Venezuelan voters will decide in five days if President Hugo Chavez and all other currently elected public officials should be allowed to seek re-election indefinitely.
Originally, Chavez only wanted perpetual re-election for himself, alone. But he offered the option to everyone else in an elected public job, which encouraged the entire elected Bolivarian “chorocracia” to embrace Chavez’s president-for-life agenda while minimizing dissent within the revolution.
The referendum’s outcome is unpredictable. Some polls report that President Chavez (the SI option) will prevail, and others that Chavez will lose (the NO option). Everyone’s attention is focused on 15 February.
But what happens starting on 16 February?
If Chavez wins, expect more repression by state entities and armed civilian gangs. However, if Chavez loses, expect even worse repression than if he wins.
Chavez’s campaign rhetoric has moderated considerably since 7 February. Chavez said yesterday that if he loses the referendum he will respect the people’s will.
But remember that only a week ago Chavez told CNN’s Patricia Janiot that if he loses the referendum he will continue pursuing his agenda through other means including a new constitutional assembly.
Chavez is determined to do whatever it takes to remain in power for the rest of his natural life. He didn’t respect the majority will of Venezuelan voters who rejected his proposed constitutional reforms in December 2007, and he won’t respect the outcome of the 15 February 2009 referendum if he loses again.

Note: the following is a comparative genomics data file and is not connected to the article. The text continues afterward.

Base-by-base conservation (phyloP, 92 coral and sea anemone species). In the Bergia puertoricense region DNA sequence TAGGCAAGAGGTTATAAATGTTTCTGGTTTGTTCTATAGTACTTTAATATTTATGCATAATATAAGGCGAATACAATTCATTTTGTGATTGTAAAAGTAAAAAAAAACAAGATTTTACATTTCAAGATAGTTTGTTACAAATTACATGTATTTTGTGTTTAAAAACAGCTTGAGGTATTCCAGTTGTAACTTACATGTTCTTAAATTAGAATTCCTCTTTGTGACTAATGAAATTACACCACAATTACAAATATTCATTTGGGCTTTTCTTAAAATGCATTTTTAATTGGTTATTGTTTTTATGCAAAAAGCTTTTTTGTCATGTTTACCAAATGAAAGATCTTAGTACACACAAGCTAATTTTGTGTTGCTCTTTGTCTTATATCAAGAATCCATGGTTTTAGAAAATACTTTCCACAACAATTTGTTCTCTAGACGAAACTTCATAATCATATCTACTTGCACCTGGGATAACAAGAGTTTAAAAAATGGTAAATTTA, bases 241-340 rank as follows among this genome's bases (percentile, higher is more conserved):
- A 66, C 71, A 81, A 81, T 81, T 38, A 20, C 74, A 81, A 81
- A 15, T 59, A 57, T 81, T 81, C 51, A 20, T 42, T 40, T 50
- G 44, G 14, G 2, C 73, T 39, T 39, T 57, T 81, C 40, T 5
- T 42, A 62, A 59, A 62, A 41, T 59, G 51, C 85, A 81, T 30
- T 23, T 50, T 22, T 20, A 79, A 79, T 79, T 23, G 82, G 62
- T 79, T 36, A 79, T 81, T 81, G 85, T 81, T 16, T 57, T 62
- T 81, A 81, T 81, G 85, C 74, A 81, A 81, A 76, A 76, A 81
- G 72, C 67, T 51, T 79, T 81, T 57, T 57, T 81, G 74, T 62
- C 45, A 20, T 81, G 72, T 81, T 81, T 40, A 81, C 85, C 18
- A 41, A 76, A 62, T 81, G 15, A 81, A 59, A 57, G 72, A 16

Chavez has a democratic mandate as president of Venezuela until February 2013. The country is in ruins, notwithstanding the strong quarterly GDP growth registered since 2003. But no one can force Chavez to leave the presidency before February 2013.
But Chavez also confronts a very critical near-term outlook. The economy is going to crash in 2009. GDP probably will contract at least five percent, and inflation will top 50% – and perhaps go even higher when (not if) the government devalues the currency this year.
Finance Minister Ali Rodriguez Araque said last week that the government will cut imports by 15% in 2009, but expect significantly greater import reductions across the board because Venezuela won’t have the cash reserves to fully cover even basic import needs like food and medicines.
As the economy’s crisis worsens, unemployment in the formal and informal economies will increase. As a result, social tensions and violent crime also will increase during the year.
The Chavez government also is at risk of widespread labor conflict this year with the public sector unions.
Petroleos de Venezuela is essentially broke – it has no cash to pay creditors or workers – and is right at the brink of twin conflicts with the unions and oil services companies which could cause a drop in crude oil producton estimated at 250,000 b/d to 500,000 b/d by end-2009.
If a labor conflict erupts in Pdvsa, it could spread quickly to other public sector entities including the CVG’s basic industries.
The government will respond to increased social tensions and conflicts with oil and other public sector unions with more repression.
With the price of oil likely to be at $100/bl again by 2012, if not sooner, Chavez likely has figured out that all must do is survive the next 12-18 months, and then higher revenues will put his Bolivarian revolution back on a fast track.
The coming year in Venezuela promises to be very interesting, perhaps explosively so.